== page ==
However, FDLE agents and prosecutors agreed there is not enough evidence to support criminal charges against the officers. Police said they could not substantiate that the woman was raped or forced to have sex with the officers.
When asked if she was raped, the woman told FDLE agents she was not. Though she suggested the officers intimidated her, she gave inconsistent stories when investigators pressed her, said Chief Assistant State Attorney Bruce Bartlett.
"They interviewed her extensively," Bartlett said. "She never used the word rape."
The potential charge against the officers was sexual battery. State law provides the charge can apply if the offender is a law enforcement officer who wields his or her authority to obtain sex.
Klein said he believed the officers committed sexual battery in this way. But the chief said he understood why the officers could not be prosecuted.
Local attorney Steven Loewenthal, who is representing the woman, said his client was raped. He said officers also threatened to kill or Baker Act her if she didn't comply.
"She was sexually battered," he said. "She was raped. She was coerced, she was forced into having sex."
The woman claims that on the first night of sexual activity, Pearn pulled her onto his lap while Mehr brushed her hair. Pearn then said, "I think I know something that would make you feel even better" and led her into a bedroom, she said.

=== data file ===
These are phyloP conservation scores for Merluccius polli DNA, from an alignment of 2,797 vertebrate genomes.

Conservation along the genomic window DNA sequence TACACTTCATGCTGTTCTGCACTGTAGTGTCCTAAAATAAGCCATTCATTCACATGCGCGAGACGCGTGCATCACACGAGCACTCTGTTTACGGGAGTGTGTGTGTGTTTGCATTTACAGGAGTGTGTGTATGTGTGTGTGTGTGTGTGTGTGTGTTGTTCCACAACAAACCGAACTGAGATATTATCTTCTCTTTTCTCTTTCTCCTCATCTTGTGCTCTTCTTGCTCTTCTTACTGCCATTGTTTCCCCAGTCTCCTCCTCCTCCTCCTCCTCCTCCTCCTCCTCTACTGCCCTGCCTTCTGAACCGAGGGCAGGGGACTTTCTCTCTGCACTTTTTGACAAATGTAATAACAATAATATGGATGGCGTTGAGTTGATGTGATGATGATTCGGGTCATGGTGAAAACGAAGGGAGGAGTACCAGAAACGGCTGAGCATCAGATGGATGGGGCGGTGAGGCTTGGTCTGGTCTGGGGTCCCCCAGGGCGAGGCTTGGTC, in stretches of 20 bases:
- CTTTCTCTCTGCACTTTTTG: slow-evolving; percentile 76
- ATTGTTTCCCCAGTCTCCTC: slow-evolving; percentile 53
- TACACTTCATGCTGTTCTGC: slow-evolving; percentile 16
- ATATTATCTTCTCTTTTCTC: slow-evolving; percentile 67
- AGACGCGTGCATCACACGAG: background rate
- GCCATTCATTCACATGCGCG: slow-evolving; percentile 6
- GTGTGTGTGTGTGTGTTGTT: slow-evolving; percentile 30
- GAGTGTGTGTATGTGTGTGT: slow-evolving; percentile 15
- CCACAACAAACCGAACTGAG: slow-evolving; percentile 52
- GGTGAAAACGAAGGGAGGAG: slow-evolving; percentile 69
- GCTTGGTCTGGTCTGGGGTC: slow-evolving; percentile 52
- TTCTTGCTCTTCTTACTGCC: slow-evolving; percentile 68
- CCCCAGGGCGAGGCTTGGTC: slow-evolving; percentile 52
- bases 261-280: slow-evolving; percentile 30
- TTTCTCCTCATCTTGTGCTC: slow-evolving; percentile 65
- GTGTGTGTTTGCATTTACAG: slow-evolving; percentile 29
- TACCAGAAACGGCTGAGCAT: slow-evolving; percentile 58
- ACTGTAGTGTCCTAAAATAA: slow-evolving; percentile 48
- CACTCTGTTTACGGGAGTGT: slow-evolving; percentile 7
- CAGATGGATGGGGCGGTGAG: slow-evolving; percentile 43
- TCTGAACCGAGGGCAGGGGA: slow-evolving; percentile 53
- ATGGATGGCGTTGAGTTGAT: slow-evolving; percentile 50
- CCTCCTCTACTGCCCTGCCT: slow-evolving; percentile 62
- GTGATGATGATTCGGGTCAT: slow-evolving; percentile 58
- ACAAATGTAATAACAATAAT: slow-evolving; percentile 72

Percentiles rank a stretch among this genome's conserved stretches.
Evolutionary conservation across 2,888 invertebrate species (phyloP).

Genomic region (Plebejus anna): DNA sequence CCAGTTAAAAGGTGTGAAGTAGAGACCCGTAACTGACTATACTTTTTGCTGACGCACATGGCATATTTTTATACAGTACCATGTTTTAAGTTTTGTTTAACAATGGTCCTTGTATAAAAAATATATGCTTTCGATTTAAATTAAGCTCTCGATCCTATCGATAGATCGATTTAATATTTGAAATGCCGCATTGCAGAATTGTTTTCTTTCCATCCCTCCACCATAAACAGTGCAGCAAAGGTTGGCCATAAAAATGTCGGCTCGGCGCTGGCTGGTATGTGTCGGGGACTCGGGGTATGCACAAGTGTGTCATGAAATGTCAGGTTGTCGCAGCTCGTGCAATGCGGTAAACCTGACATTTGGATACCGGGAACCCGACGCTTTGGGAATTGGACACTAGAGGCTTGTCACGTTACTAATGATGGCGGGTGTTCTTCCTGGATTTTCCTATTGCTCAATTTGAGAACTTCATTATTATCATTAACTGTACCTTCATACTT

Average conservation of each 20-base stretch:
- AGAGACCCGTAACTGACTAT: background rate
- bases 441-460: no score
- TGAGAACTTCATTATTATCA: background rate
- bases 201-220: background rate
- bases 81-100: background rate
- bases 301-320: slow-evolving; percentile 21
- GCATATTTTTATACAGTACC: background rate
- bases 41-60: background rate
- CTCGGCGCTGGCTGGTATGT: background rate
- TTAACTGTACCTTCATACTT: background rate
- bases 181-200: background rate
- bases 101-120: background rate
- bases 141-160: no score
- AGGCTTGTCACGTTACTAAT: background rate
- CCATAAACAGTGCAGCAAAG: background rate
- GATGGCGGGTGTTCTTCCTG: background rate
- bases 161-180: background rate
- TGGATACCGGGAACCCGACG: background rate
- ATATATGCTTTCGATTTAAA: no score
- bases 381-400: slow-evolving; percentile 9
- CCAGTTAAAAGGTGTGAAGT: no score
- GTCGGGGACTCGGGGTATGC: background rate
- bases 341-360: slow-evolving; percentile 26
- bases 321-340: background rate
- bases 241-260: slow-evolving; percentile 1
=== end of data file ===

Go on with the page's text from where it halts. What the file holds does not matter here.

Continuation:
The officers stood on either side of her bed, stripped off their uniforms and turned off their radios. Then they had sex with her for about a half-hour. They returned two more times that night, having sex with her both times, she said.
"In my heart I just felt they knew that I was weak and they were taking advantage of me," she told investigators.
When they left, "both gave me a kiss, like they were my husbands going off to work in the morning," she said.
The woman said she never saw Pearn again, but Mehr continued to come to her home, while on and off duty, for sexual activity. She said he would offer a not-so-subtle threat by telling her: "I would hate to have to Baker Act you because everybody's saying you're not doing well."
Loewenthal is in talks with city attorneys, hoping for a settlement for the woman. If one can't be worked out, he plans to sue the department.
Loewenthal said the woman has since moved from Clearwater Beach, though he wouldn't say where she is living.
"She just couldn't take it anymore," he said. "It took a real toll on her."
She reported the sexual activity after someone persuaded her to do so. She hadn't reported it previously because she feared retribution by the officers.
Klein said he initiated the complaint against the officers after learning of the FDLE investigation. He also asked FDLE regional director Jim Sewell to have his agents conduct another independent investigation of the allegations, "if for no other reason than to overcome any appearance of favoritism or impropriety," he said.
Klein called the allegations distressing, but he said the incidents were isolated and shouldn't reflect on the department.
"This episode is not in any way representative of the professionalism of the Clearwater Police Department," he said. "The actions of these officers were an anomaly."
-- Chris Tisch can be reached at (727) 445-4156 or email@example.com.